PR: So you did a lot of amputations?
RJ: Amputations. And a lot of opening the abdomen to look for fragments, putting bowel back together, taking off arms and legs.
PR: Did you have a lot help as far as nursing there?
RJ: Yes. We had our… initially, when I went to the eighty-fifth evacuation hospital. We had a pretty large nursing staff, had males and females. As [unclear] got meaner and meaner, they were gonna get kind of dangerous. They moved all of the women out and just kept us men, and I had male nurses then.
PR: What did you do on a day-to-day basis that kind of kept your spirits up?
RJ: Read. I think I read, at one time, when I was stationed in Pleiku, I read, I think it was in one week’s time, something like twenty-seven novels. They did a lot of, at Phu Bai, there was a lot of card playing, a lot of cards that the officers took. Occasionally, they would bring in show troops. Bob Hope came when I was there. I took all of my troops and we saw his program over there. We took [unclear] with their IVs and everything and two-ton trucks and took them up to Camp Iva where he was performing. With all of the hospital patients there. Occasionally, like you see MASH with those movies that they would show. We had those too. Sometimes we would watch movies. There was a lot of boredom. And the other thing was, I told you earlier, we were stationed very close to the eighth R and R.
RJ: The eighth R and R, the people who worked at eighth R and R, most of them had IQs that were off the scale. Because these were the people who did all of the interpreting and code-breaking and all of that. So for those folks, they had set up a lot of extracurricular kind of things for them to do to keep them busy. They had a pretty good photography dark room, so I learned how to do that I while I was in Vietnam. Take picture and develop pictures. But other than that, there was just a lot of boredom.
PR: A lot of waiting?
RJ: A lot of waiting.
PR: What were some of your most memorable experiences?
RJ: I took care of a young man and I, while I was there, he was just hurt really badly wounded and he didn’t remember anything. When he came to the hospital, he [unclear]. So this general came by, and the general says, “Is there anything I can do to help you?” And I said, “I need some blood for this man.” And he said, “Okay.” And so he went to this guy’s company, and he said, “Someone’s been having some trouble.” And he didn’t make an order that they had to give blood, but in less than a half-an-hour he was back with twenty units of blood from the guys in this guy’s troop. So in the process, when the guy got dismissed, I just wrote a letter to him and stuck it in his tough and sent it to him, sent it with him. He found it in Okinawa, in Okinawa about a month or so later when he really regained consciousness, and he wrote back and thanked me. That was pretty memorable. Then at our station in Long Binh, they made me, we used to go to a place called Bien Hoa. Bien Hoa was a province; there was an Australian surgical team that was working on civilians, so they made me a consultant near a hospital. So three days a week, when we weren’t doing anything, and over night then operate on civilians. [Background disturbance] I got to know the Australians. Probably the most memorable thing was, I met a family there and brought them to the United States through my church. One of my friends was teaching English to this family, and he took me there. When we got back to the States, I met their son, and their son was going to college here, in the United States, and he got trapped here when Vietnam fell. So his family then subsequently escaped to Thailand and through my church and family, we brought them here.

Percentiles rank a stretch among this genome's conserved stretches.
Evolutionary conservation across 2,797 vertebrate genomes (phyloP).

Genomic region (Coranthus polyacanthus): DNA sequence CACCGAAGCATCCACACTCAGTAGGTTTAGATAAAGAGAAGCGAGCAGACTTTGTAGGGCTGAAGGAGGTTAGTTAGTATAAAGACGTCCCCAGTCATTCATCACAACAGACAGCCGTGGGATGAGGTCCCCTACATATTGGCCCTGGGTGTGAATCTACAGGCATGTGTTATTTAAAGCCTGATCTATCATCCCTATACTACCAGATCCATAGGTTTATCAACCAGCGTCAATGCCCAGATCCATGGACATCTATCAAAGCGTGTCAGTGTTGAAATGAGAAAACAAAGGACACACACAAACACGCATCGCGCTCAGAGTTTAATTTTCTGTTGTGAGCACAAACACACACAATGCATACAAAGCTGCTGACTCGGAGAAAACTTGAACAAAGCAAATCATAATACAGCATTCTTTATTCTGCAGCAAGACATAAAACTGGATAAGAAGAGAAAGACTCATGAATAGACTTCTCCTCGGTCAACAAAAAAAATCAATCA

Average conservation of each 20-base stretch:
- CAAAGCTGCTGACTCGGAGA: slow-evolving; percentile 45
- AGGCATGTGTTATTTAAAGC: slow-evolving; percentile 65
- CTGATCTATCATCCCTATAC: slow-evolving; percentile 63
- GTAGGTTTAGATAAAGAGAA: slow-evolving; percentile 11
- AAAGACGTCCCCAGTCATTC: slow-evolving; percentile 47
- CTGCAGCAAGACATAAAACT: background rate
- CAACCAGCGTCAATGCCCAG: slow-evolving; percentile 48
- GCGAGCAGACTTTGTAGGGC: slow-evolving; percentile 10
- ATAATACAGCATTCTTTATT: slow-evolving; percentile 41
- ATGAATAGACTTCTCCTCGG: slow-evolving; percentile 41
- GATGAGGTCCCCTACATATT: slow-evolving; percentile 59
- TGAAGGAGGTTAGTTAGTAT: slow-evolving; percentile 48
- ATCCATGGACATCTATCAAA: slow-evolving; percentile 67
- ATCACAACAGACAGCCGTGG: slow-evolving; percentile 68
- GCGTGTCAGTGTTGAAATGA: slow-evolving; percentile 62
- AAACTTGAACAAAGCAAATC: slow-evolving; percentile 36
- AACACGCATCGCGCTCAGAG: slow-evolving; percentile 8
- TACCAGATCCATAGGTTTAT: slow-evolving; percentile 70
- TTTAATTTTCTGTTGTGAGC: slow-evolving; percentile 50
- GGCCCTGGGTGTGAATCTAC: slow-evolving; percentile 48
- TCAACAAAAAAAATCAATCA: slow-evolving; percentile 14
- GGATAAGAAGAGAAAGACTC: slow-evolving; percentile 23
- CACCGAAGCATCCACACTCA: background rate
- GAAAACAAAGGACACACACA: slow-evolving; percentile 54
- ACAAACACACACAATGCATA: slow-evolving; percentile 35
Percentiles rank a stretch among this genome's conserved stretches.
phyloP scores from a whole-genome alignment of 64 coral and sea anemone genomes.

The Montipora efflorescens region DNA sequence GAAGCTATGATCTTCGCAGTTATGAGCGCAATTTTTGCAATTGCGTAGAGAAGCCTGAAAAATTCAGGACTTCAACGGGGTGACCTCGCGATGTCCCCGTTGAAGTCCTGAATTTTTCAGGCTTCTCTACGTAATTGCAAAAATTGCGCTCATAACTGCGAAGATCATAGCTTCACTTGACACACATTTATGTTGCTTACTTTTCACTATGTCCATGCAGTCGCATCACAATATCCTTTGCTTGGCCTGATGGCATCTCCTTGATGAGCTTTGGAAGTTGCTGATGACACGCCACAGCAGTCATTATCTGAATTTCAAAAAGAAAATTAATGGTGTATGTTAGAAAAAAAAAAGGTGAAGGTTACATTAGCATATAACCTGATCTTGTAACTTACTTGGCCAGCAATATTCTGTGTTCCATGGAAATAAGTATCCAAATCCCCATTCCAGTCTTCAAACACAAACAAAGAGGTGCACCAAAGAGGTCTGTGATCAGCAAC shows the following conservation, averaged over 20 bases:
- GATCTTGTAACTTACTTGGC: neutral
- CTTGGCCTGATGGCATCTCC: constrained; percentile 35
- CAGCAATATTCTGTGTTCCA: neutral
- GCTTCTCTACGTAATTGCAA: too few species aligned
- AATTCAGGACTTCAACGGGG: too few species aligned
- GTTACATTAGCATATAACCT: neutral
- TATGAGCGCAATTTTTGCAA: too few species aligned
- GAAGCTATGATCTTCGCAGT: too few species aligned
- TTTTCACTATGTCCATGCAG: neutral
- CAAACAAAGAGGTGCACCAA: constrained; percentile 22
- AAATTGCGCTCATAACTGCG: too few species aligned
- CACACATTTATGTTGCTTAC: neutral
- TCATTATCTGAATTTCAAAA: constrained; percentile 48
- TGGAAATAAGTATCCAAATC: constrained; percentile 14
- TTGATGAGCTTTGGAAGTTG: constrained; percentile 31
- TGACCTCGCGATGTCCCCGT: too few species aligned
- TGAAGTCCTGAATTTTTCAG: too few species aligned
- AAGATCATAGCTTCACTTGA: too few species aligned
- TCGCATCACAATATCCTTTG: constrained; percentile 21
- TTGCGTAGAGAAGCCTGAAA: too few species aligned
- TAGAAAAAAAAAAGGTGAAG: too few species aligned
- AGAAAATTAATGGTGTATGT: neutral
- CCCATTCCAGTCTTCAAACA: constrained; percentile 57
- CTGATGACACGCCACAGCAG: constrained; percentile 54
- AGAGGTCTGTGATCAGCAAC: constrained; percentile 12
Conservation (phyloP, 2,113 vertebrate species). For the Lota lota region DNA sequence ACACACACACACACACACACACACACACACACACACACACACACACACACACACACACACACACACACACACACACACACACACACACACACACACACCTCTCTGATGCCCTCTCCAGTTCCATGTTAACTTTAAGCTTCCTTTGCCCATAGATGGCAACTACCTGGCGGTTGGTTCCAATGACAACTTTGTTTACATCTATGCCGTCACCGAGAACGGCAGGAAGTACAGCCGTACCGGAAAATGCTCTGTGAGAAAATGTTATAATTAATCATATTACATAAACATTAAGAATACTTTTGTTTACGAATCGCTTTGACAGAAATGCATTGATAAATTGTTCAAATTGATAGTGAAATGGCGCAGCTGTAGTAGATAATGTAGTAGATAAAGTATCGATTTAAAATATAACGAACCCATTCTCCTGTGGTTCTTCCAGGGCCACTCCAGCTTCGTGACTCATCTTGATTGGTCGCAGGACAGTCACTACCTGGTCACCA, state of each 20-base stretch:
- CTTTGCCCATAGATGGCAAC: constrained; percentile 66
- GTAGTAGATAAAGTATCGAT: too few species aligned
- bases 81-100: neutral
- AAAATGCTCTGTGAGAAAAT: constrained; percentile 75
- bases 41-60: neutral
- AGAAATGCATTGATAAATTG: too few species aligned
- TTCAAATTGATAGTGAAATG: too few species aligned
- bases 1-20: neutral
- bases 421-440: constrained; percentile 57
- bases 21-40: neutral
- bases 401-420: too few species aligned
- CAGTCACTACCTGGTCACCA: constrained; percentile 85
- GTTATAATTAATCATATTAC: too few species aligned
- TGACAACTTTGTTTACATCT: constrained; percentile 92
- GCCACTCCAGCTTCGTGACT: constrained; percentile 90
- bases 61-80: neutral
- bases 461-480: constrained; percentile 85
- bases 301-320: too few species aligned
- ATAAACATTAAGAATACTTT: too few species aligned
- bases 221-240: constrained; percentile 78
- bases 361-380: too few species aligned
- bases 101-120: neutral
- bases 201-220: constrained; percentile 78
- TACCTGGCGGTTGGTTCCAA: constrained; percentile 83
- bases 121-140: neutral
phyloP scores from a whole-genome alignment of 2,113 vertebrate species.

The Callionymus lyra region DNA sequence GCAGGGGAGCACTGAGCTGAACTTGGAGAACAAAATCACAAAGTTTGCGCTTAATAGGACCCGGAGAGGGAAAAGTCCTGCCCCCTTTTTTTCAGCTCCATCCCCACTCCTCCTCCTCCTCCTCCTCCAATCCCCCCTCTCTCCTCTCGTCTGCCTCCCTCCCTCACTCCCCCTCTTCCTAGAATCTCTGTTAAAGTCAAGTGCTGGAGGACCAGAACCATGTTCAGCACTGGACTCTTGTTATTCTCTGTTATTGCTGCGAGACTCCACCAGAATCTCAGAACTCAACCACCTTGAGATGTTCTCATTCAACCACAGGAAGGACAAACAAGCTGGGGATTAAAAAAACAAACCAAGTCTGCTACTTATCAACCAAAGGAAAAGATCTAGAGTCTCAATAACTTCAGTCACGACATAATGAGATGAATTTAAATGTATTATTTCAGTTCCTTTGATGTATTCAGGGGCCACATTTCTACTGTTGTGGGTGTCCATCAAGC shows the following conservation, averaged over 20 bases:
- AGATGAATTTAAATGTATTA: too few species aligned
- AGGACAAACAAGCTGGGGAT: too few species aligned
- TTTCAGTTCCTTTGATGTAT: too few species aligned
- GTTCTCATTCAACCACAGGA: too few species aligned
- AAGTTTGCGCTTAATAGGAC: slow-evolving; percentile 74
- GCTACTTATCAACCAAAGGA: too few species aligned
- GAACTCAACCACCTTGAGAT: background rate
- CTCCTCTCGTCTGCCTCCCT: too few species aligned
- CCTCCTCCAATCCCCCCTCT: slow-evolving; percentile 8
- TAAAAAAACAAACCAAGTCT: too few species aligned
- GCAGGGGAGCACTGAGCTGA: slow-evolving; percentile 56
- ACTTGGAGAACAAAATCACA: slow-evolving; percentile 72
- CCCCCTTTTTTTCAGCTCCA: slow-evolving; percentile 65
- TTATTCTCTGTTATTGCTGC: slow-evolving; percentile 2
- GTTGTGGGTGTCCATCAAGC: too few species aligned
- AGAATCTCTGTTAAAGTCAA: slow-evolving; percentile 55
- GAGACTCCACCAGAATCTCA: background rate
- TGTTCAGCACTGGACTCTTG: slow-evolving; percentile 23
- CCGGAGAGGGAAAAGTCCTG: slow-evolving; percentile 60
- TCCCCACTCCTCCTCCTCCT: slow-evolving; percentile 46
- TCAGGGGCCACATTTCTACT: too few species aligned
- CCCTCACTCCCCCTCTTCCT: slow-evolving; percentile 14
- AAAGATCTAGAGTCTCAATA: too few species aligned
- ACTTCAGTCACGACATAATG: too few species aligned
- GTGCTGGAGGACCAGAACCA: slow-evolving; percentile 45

PR: So have you kept in touch with them?
RJ: I still, yeah. We see them all the time. The father just passed away. Then I brought a patient back to the United States once, and that was kind of an interesting experience. I had complete charge of the airplane and everything. If I didn’t want them to fly, they wouldn’t fly. If I wanted them to turn around and come back, they would. They kept coming back and checking with me, asking me if the patient would make it.
PR: So when a patient was brought back here, where did they bring him?
RJ: San Francisco to [unclear]
PR: You treated the Vietnamese as well as…?
RJ: We tried to always do that because we were young surgeons right out of residency. We wanted to operate. So when I wasn’t in the military, whenever there wasn’t anything to operate on, we wanted to do elective surgery. So we would do that, and every place I went, they would let us do it for a while and then they made us stop. But the one place could do it was actually at this province hospital in Bien Hoa, which was about ten to fifteen miles from Long Binh, where I was stationed.
PR: You worked alongside with Vietnamese physicians as well, then?
RJ: Not so many Vietnamese physicians as we did with the Australians. I did meet Vietnamese physicians. As a matter of fact, I gave away, when our hospital was finally closed in Long Binh, I closed that hospital. We had a bunch of stuff that we had to get rid of and one of them was our medical library. And I knew a young, Vietnamese medical student who served as an interpreter at our hospital, and I gave him our whole library, thousands of dollars worth of books. I couldn’t bring it home, so I just gave it to him.
PR: You mentioned before that you read a lot; did they have library access for you?
RJ: I took a lot of my own books with me because they shipped everything over for you, so many pounds. I had a lot of my surgical texts. I read at both hospitals, not in Pleiku, no at the sixty-seventh evac, which I was stationed at for just a short period of time. But at the Long Binh, the twenty-fourth evacuation hospital and my initial hospital, the eighty-fifth evacuation hospital, they had libraries.
PR: How much were you allowed to take with you?